Former Sen. Lyda Green remembered as a mentor and advocate who brought lawmakers together

Lyda Green
Former Senate president Lyda Green (center), flanked by Nancy Murkowski and then-Rep. Nancy Dahlstrom, watches the 2003 signing of a state bill on breast cancer by Gov. Frank Murkowski. (From State of Alaska)

Former Alaska Senate president Lyda Green died Tuesday in Soldotna. She was 85.

Green spent 14 years in the Senate starting in 1994, representing a large swath of the Matanuska-Susitna Borough as a Republican. During her two years as president, from 2007 to 2008, she led a bipartisan caucus that included 15 of the chamber’s 20 senators.

Current Senate President Gary Stevens (R-Kodiak) was Green’s majority leader in those final two years. He said in a phone interview that Green was instrumental in bringing Democrats and Republicans together.

“She did a great job, and that was a very successful year. She was able to work with people, you know, wherever they were – you know, far left, far right, middle of the road,” Stevens said. “She was really able to bring people together to make a decision and move ahead. So, yeah, I just had the greatest respect for her.”

Stevens currently leads a 17-member bipartisan Senate caucus. He said he also enjoyed Green’s sense of humor.

Green spent time teaching in Anchorage and in the Mat-Su and ran a tutoring business. Among her tutoring clients was House Speaker Cathy Tilton’s oldest son. Tilton, a Wasilla Republican, recalled Green’s dedication to serving her community. 

“She definitely was an advocate for Alaskans,” Tilton said by phone. “She definitely made a mark in the history of our state that will be remembered, and personally, Lyda was somebody that you could look up to as a mentor.”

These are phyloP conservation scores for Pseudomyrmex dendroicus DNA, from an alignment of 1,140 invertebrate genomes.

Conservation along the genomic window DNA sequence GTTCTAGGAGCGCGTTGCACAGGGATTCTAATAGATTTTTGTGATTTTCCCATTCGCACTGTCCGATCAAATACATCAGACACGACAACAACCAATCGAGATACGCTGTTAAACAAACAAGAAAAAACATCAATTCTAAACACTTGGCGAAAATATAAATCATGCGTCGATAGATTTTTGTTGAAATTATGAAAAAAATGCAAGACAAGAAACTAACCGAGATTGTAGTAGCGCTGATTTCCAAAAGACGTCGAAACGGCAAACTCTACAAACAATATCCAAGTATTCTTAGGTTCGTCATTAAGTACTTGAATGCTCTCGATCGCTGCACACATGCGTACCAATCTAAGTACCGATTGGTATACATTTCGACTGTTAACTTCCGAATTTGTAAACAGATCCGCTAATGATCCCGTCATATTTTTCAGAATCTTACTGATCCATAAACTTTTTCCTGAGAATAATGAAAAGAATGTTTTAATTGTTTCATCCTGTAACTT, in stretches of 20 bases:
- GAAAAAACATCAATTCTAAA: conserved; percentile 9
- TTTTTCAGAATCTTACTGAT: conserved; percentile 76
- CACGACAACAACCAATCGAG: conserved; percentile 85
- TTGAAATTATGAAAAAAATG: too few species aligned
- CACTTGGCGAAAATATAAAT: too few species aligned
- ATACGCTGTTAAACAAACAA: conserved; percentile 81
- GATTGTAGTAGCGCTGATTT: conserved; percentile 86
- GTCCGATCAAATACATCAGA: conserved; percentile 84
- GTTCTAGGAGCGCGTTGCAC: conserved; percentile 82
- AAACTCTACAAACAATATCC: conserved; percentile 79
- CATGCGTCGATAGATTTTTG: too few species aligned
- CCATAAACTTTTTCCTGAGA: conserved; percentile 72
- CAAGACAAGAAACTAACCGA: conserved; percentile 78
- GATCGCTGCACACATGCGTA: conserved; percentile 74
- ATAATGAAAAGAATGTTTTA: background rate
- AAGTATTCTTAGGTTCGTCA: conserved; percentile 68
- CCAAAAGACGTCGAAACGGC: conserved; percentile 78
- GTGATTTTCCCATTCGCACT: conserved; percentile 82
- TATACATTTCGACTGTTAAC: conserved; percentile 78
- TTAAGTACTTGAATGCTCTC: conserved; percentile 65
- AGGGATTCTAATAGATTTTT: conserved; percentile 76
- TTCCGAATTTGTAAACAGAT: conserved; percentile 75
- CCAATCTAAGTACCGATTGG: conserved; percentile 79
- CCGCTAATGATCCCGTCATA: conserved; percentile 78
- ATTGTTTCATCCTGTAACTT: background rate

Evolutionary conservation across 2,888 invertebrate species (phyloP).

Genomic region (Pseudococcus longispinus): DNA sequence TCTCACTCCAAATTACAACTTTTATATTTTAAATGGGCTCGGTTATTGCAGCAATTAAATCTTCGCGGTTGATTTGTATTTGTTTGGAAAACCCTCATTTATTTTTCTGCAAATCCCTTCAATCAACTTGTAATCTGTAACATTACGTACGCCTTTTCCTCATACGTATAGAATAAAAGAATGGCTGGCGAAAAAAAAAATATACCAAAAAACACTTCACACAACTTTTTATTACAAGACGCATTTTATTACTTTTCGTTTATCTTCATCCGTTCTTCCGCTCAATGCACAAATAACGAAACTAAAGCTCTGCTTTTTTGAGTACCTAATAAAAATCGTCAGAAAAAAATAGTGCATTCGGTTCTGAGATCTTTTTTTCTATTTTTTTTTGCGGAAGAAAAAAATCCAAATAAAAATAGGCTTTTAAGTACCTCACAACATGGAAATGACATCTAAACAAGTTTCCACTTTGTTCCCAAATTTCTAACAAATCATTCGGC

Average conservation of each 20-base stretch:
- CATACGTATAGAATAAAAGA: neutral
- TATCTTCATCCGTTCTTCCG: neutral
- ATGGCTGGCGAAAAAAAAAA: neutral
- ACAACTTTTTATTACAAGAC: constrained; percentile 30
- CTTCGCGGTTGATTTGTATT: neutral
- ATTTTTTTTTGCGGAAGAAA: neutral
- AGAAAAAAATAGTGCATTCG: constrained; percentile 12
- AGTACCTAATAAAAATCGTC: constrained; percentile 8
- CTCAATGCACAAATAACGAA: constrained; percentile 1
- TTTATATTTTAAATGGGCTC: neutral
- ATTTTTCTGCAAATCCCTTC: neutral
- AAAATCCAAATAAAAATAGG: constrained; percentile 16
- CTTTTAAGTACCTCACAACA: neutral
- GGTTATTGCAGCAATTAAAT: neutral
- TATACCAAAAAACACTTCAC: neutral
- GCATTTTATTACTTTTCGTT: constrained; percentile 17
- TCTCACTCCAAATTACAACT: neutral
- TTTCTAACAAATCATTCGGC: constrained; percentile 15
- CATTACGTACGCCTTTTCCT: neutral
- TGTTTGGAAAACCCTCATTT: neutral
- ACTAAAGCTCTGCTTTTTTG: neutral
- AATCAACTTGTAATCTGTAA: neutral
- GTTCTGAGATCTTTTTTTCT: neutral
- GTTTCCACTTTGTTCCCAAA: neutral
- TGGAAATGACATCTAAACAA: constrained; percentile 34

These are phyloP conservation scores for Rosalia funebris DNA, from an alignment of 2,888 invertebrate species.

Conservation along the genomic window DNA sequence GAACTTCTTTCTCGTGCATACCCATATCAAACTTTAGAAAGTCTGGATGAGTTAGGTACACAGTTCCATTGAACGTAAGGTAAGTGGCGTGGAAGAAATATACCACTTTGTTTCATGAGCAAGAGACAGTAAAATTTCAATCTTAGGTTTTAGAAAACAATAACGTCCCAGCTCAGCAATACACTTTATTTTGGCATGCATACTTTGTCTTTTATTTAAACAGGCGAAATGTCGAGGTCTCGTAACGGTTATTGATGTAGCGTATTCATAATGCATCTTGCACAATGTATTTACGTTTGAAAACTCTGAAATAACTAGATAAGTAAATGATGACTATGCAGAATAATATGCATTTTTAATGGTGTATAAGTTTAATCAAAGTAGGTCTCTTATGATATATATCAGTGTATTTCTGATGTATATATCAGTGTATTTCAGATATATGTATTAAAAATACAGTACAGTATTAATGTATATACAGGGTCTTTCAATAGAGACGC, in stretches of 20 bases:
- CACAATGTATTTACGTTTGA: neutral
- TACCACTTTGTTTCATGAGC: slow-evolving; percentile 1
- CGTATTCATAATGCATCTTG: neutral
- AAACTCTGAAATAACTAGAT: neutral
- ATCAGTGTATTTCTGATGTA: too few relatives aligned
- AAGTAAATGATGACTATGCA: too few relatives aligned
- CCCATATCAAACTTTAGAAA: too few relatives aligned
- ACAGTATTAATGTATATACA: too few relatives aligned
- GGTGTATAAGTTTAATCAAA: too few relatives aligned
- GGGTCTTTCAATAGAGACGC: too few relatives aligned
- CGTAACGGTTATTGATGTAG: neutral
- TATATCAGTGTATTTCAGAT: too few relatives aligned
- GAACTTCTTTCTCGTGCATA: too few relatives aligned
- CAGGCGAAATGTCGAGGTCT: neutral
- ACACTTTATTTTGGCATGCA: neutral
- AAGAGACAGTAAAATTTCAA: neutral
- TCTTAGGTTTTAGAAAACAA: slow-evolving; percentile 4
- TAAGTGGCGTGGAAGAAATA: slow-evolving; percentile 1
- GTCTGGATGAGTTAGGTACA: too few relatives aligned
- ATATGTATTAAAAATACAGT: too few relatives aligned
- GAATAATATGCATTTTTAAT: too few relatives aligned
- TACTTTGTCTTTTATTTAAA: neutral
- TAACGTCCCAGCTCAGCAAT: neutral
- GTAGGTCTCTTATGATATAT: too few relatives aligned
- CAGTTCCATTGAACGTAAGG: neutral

Sen. David Wilson (R-Wasilla) said in a phone interview that Green was generous with her time and always willing to help new lawmakers learn the ropes, even after she left office.

“When I ran for Senate, she actually invited me to her home and said, you know, ‘David, I’m, you know, friends with Lynn Gattis. I’m not going to be able to vote for you, but I’m here to offer you any, you know, basically pearls of wisdom.’” Wilson said. “I sat there for three hours, and she gave me some incredible advice.”

Green was born in Livingston, Texas in 1938 and first moved to Alaska in 1962, a year after marrying Curtis Green. 

In a prepared statement, Gov. Mike Dunleavy reflected on Green’s friendship and service to the state. 

“Lyda was more than a colleague and a neighbor, she was a family friend and I counted on her for sound advice, experience and wisdom throughout my time in public office,” Dunleavy said. “She was a legislative leader in the creation and passage of some of Alaska’s most important public policies over the past few decades. Our hearts go out to her husband of 62 years Curtis, her three children, Bradley, Kristie, and Shelton, eleven grandchildren and five great grandchildren.”

Dunleavy says a public memorial service will be scheduled at a later date. The governor says he’ll announce a day for flags to be flown at half-staff after consulting with Green’s family. 

Eric Stone covers state government, tracking the Alaska Legislature, state policy and its impact on all Alaskans. Reach him at

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